"I can only speak for my party, the SNP, but just right now we're speaking about the Iraq Inquiry, we argued and fought against the Iraq War in the first place. We're now fighting for the people who took us to war to face consequences," he added. 

"Our position would be considerably different from that adopted by the British government if we had our own international foreign policy."

At this point, mention of the Chilcot Inquiry into the Iraq war brought our discussion to a crossroads. I was still keen to know what role Scotland could play out in one of the world's most volatile regions, however, before we could proceed Sheppard went on to affirm his stance on more specific issues affecting the Middle East.

Tommy SHeppard MP
Tommy Sheppard MP speaking during a parliamentary debate on the European Union [YouTube screenshot]

"For example, the whole question of Palestine has slipped down the agenda, because of the other tragic conflicts in the Middle East. But as a matter of priority we would try and assist in a new peace initiative between Israel and Palestine, and that would require putting some pressure on Israel," Sheppard added.

"That is something the British government should be doing, half-heartedly so if you ask me, but Scotland would be able to do so with a full heart. I think without a doubt we would do better than a current government".

"Scotland needs immigration"

"If Scotland became an independent country then anyone who is currently living in Scotland wil be offered a Scottish passport," Sheppard affirmed, contrasting PM Theresa May's comments earlier this month where she said that the status of Britain's 3 million EU nationals would be part of the Brexit negotiations.

"Scotland needs immigration, we need people to come to our country. Over the last century we've been depopulated, and we welcome and want people to come here from all over the world. We would have a much more positive  attitude towards migration than the current UK government does".

We welcome and want people to come here from all over the world. We would have a much more positive attitude towards migration than the current UK government does.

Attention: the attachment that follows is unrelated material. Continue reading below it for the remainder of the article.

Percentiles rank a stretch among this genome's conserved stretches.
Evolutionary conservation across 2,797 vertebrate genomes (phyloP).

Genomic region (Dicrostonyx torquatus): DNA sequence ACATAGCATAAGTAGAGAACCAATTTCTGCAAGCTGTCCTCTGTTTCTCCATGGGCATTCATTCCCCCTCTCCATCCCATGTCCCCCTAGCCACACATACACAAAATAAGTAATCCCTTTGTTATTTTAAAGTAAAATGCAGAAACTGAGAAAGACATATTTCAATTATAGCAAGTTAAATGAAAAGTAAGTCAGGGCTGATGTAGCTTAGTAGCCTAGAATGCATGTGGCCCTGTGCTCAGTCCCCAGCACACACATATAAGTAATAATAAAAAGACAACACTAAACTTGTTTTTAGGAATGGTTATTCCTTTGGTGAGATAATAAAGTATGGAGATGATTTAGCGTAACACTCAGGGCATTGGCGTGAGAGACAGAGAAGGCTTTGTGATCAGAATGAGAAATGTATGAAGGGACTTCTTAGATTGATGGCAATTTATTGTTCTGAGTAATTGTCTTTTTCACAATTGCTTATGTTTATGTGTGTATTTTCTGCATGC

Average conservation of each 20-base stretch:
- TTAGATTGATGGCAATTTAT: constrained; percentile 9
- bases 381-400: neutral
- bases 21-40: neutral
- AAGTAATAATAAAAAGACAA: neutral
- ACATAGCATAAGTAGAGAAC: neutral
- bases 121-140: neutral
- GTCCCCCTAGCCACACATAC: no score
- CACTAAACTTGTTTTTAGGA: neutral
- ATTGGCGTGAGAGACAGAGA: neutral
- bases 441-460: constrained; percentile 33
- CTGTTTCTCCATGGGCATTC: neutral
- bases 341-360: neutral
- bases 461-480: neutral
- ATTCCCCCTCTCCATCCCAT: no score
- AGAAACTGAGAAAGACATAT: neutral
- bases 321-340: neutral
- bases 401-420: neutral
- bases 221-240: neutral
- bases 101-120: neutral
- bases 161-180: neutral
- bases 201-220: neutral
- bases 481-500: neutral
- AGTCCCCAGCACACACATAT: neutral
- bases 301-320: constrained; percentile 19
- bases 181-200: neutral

"Would this include refugees, like those from Syria?" I asked.

"Absolutely," the SNP deputy leadership candidate responded. "We would want everyone who has chosen to come to Scotland to feel welcome and to play a full and equal part in the future of our country".

Atlanticism and interventionism

With some European politicians now holding Britain in contempt for deciding to leave the EU, many are now wondering whether the UK will veer towards its ally across the Atlantic, and perhaps pursue a policy of appeasement and greater cooperation. Sheppard, a politician who opposed UK military action in Syria in 2015, is hopeful that this will not be the case.

"I think part of the political makeup of the brexiteers were people who actively preferred an Atlanticist outlook to a European one," he said.

"I think the chances are that you might see a more Atlanticist line emerging in foreign policy, I hope not. Of course that depends on what happens in the United States. You would like to think that the Chilcot report would have taught us some lessons about being dragged into foreign interventions as a willing accomplice. I'm not against international military action under a UN mandate on humanitarian or other grounds, but theres a difference between doing that through the UN and just supporting American foreign policy, which I've never been a great fan of".

Scottish Independence - a reality?

Having projected such a positive picture of what an Independent Scotland would look like, as our time drew to a close there only remained one question that hadn't been asked around the issue of Scotland leaving the UK. Is Scottish independence a reality that Sheppard and his SNP colleagues really forsee happening?

"Oh I'm convinced we will. Its not a matter of if, its a matter of when," the Edinburgh East MP affirmed.

"At the minute we'll see how these current developments play out. The British government have a choice: they need to ask themselves, would they rather assist in some special arrangements that allow Scotland to remain in the EU, or are they going to refuse to even contemplate that knowing that it will fuel the appetite for Scottish independence- that decision is theirs to make."

Tommy Sheppard is currently running to become the SNP's deputy leader.